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Licence to snoop: Surveillance is a necessary evil today


Published on: December 30, 2018 | Updated on: December 30, 2018

The recent case of busting of a major terrorist conspiracy by the NIA brings into sharp focus the success of preventive work.

The Centre recently notified a list of 10 agencies authorised to intercept, monitor and decrypt any information generated, transmitted, received or stored in any computer. This notification has been issued in exercise of the powers conferred by sub-section (1) of section 69 of the Information Technology Act, 2000 read with rule 4 of the Information Technology (Procedure and Safeguards for Interception, Monitoring and Decryption of Information) Rules 2009. Not surprisingly, political circles have been quite critical of it. It has been described as unconstitutional, undemocratic and an assault on the fundamental rights.

Critics point out that such powers are liable for misuse, especially to settle scores with political rivals. According to some, the new law is draconian interfering with the right to privacy of citizens which has been recognised as a fundamental right by the Supreme Court. In the charged atmosphere of current politics, this has been interpreted as an attempt by the government to play the Orwellian Big Brother snooping on its adversaries. A closer examination shows that the government has done only what is logically necessary under the IT Act and the rules framed thereunder by its predecessor in 2009. Under rule 4, the competent authority may authorise an agency of the government to carry out monitoring, interception and decrypting of information generated, transmitted, received or stored  by computers. It is strange that despite notifying the rules in 2009, the above notification authorising the Central agencies was not issued soon thereafter. It is now only that clarity has emerged as to the agencies which a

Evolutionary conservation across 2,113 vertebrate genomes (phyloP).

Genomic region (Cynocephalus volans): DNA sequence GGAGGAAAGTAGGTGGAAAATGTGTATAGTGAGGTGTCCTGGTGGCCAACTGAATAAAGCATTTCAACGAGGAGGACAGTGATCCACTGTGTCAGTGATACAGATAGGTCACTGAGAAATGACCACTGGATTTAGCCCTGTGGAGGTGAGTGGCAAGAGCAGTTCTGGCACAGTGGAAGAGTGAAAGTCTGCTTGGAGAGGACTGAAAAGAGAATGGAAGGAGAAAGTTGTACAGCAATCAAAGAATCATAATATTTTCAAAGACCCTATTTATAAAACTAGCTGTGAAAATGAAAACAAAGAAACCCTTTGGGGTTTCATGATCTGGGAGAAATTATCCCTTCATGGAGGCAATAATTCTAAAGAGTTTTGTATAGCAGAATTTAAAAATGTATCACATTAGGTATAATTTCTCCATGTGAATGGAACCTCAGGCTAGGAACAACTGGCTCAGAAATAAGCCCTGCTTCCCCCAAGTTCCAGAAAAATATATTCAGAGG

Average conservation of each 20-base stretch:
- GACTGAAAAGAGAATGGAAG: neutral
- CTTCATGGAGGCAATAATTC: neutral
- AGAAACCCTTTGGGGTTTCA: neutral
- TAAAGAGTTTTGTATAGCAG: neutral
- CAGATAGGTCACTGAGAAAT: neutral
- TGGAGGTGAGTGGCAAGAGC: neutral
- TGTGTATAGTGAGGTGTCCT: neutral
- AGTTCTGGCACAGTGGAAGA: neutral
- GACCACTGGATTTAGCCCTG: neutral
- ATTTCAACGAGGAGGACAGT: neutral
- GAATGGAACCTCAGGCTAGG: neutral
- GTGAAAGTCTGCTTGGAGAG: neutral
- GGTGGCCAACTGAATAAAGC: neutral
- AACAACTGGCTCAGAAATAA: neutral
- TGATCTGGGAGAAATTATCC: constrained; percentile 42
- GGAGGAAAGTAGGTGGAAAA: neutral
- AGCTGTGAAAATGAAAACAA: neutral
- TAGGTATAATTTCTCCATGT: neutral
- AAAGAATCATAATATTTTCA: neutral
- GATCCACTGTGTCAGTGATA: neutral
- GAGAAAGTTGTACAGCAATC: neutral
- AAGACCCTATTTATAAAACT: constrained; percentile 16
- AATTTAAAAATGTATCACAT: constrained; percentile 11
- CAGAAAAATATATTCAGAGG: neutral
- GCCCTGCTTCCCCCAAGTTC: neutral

re authorised to exercise this power. The rules also lay down that the interception etc. cannot be carried out except under orders from the competent authority, namely the Union Home Secretary. It is also relevant to mention here that a similar provision exists in the Indian Telegraph Act. 

In the context of the current security scenario characterised by cross-border terrorism, militancy in Jammu and Kashmir and the North- East, Left extremism, functioning of surreptitious terrorists cells based within the country and the increasing frequency of economic crimes, the country’s premier intelligence and investigating agencies cannot afford to be handicapped by the lack of legal authorisation for deep surveillance. Mobile conversations are amenable to easy interception and increasingly planning and execution of anti-national activities are spanning out to cyber space. Considerable planning and execution work is done through emails and social media networks.

One of the major challenges in countering militancy in Jammu and Kashmir is the recruitment of local youth into terrorist networks. This calls for intensive surveillance, including interception of messages. 

In the ‘urban Naxalites’ case investigated by the Maharashtra police, they had to rely on the large volumes of emails by the accused. In the past accessing computer information was instrumental in the successful investigation of terrorist cases.

The recent case of busting of a major terrorist conspiracy by the NIA brings into sharp focus the success of preventive work. However, preventive work seldom comes to public gaze and there is insufficient appreciation of the good work done. On the other hand, an actual terrorist incident invites a torrent of criticism. Terrorism has been in check in the recent years  only because of the efficient surveillance of the intelligence agencies and the work of the investigating agencies in unearthing dangerous networks of anti-nationals and white collar criminals.

Therefore, the new notification is a logical step towards   strengthening surveillance and investigation and  thereby national security. Such powers no doubt have the potential to be misused and there could be additional safeguards should the future situation so warrants. At any rate, making a political controversy over national security issues will not do the country any good. India may be a liberal democracy but the freedoms our Constitution guarantees are always  subject to reasonable restrictions. In a democracy, there are checks and balances which can counter the misuse of powers by an agency of the Executive. Those who are squeamish about exercise of surveillance powers by national agencies may do well to remember that companies like Alphabet, Amazon and Facebook have access to immense personal data and the emerging power of this data and its impact on individual freedom and privacy are more likely to lead to an Orwellian syndrome than legitimate efforts by the government to plug security loopholes.

(The author is a former defence secretary)